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Not so much DIY people, the couple worked with a contractor to get most of the work done. The total cost of the project — including demolition, windows, cork floors and baseboards, roof, interior doors, paint, kitchen cabinets, appliances, bathroom sinks and cabinets, tiled showers, toilets, living room and bedroom storage cabinets, and closet shelving — came in at about $80,000. If that sounds like a lot for a mobile home, consider the cost of living in this uber-desirable and expensive area of California.
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Yesterday’s Yellow For years, Mimi was obsessed with remodeling the kitchen in her sister’s late 1970s mobile home. After drawing out a plan at least 10 times, the fearless DIYer and Blue Roof Cabin blogger finally started demolition. The monumental overhaul included taking out the curved peninsula, moving cabinets, building an island, and, of course, installing new countertops.
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Hello! I’m Crystal, the creator of Mobile Home Living and I appreciate you stopping by! I hope MHL is an inspiring and informative resource for you! Please consider letting me feature your remodels, room makeovers, and home improvement projects. There’s not enough inspiration available for manufactured homeowners and I want to change that. Thanks!
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Crystal AdkinsCreator/Author Hello! I’m Crystal, the creator of Mobile Home Living and I appreciate you stopping by! I hope MHL is an inspiring and informative resource for you! Please consider letting me feature your remodels, room makeovers, and home improvement projects. There’s not enough inspiration available for manufactured homeowners and I want to change that. Thanks!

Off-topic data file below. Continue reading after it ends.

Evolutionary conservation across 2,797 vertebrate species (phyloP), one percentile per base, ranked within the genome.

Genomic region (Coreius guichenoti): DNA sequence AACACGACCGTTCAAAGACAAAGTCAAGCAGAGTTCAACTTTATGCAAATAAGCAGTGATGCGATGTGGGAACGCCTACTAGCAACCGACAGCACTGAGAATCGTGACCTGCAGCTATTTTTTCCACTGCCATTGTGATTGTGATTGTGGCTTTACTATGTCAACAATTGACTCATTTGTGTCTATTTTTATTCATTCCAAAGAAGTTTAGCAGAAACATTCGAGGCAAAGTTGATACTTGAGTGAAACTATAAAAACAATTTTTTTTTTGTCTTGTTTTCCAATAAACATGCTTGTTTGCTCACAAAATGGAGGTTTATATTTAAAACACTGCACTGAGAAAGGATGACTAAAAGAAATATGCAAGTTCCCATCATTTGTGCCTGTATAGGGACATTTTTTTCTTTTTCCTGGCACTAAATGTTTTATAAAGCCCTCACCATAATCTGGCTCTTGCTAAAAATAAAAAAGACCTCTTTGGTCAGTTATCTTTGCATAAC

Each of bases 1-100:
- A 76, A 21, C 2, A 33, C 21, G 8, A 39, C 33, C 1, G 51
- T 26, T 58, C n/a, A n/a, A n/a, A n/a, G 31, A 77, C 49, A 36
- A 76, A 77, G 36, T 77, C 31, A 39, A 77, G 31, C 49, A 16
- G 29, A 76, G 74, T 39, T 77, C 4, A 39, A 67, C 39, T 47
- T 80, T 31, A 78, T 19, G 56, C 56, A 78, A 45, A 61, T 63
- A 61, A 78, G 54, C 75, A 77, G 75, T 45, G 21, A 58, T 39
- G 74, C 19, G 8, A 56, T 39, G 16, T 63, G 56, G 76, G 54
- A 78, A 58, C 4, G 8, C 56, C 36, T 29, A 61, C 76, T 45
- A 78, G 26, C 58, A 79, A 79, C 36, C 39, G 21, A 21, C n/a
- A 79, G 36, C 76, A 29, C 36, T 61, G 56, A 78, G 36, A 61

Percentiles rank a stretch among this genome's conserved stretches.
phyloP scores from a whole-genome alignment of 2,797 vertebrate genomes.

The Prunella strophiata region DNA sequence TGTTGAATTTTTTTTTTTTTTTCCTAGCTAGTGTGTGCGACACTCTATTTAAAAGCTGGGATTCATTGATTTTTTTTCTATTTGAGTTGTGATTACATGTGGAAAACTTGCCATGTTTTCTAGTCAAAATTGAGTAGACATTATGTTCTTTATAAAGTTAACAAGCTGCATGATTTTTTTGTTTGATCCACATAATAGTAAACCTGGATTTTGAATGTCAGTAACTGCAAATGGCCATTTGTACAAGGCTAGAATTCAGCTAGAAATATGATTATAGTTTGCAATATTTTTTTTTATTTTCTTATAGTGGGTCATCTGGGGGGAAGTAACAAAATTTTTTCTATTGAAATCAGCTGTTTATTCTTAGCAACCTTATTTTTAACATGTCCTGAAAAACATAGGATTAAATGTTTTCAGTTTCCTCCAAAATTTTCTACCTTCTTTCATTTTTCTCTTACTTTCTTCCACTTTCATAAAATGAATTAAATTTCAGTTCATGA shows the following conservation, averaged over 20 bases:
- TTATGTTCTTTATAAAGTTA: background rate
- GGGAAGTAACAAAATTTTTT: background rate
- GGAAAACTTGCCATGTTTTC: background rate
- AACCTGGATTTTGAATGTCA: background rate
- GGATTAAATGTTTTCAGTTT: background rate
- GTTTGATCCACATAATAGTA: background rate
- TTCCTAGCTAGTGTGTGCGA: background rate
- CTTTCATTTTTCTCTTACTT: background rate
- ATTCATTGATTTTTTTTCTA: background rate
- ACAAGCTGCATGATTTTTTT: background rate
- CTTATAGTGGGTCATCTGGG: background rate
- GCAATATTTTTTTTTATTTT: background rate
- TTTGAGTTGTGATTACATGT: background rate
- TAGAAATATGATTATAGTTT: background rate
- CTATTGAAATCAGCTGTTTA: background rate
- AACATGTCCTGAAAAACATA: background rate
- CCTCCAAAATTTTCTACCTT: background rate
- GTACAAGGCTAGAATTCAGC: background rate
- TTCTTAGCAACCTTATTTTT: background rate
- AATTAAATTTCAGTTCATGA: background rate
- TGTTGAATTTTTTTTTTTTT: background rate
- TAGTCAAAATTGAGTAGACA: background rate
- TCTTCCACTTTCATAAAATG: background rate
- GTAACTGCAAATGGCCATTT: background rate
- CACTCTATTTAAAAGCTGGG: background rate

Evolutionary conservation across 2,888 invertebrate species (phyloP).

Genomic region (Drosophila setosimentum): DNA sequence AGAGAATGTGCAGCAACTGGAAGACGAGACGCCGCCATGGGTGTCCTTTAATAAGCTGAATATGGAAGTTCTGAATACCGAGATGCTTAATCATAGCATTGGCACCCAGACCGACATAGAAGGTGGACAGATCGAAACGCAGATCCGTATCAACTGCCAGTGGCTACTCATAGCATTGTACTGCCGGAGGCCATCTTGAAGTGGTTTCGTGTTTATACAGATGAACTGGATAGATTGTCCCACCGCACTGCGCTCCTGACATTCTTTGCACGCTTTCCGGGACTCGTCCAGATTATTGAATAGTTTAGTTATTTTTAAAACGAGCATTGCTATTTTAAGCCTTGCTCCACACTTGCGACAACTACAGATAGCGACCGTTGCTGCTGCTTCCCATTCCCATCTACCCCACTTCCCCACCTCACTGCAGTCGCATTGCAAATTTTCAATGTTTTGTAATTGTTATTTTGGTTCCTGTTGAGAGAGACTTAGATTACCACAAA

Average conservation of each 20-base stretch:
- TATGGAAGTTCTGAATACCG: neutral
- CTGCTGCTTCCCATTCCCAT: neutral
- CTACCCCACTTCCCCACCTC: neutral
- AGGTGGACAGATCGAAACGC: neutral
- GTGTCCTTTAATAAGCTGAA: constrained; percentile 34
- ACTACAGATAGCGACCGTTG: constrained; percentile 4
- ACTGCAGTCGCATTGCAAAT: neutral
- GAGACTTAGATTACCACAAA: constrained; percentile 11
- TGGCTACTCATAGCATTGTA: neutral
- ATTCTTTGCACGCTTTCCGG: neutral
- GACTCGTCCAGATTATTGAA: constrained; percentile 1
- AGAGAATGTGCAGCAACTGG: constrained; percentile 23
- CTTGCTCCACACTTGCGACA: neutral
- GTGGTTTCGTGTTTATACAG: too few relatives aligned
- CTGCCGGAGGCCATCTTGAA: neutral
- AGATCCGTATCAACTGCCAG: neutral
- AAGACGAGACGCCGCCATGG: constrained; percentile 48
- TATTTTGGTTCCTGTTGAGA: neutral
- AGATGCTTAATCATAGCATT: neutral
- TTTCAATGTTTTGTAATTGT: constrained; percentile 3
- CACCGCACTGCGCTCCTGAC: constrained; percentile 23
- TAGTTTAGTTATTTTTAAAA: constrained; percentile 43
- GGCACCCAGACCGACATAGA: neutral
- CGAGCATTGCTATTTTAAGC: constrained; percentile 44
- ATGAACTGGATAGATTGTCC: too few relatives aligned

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The bathroom remodel required a completely different layout. Although no square footage was added, the perfect-fit wood vanity, lengthwise plank flooring, and misty blue walls make the room appear bigger. Some of Gina and Mitch’s cost-saving materials include flooring made from plywood planks, a $5 sink from Habitat, and reasonably priced light fixtures from Home Depot. theshabbycreekcottage.com
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The bathroom remodel required a completely different layout. Although no square footage was added, the perfect-fit wood vanity, lengthwise plank flooring, and misty blue walls make the room appear bigger. Some of Gina and Mitch’s cost-saving materials include flooring made from plywood planks, a $5 sink from Habitat, and reasonably priced light fixtures from Home Depot.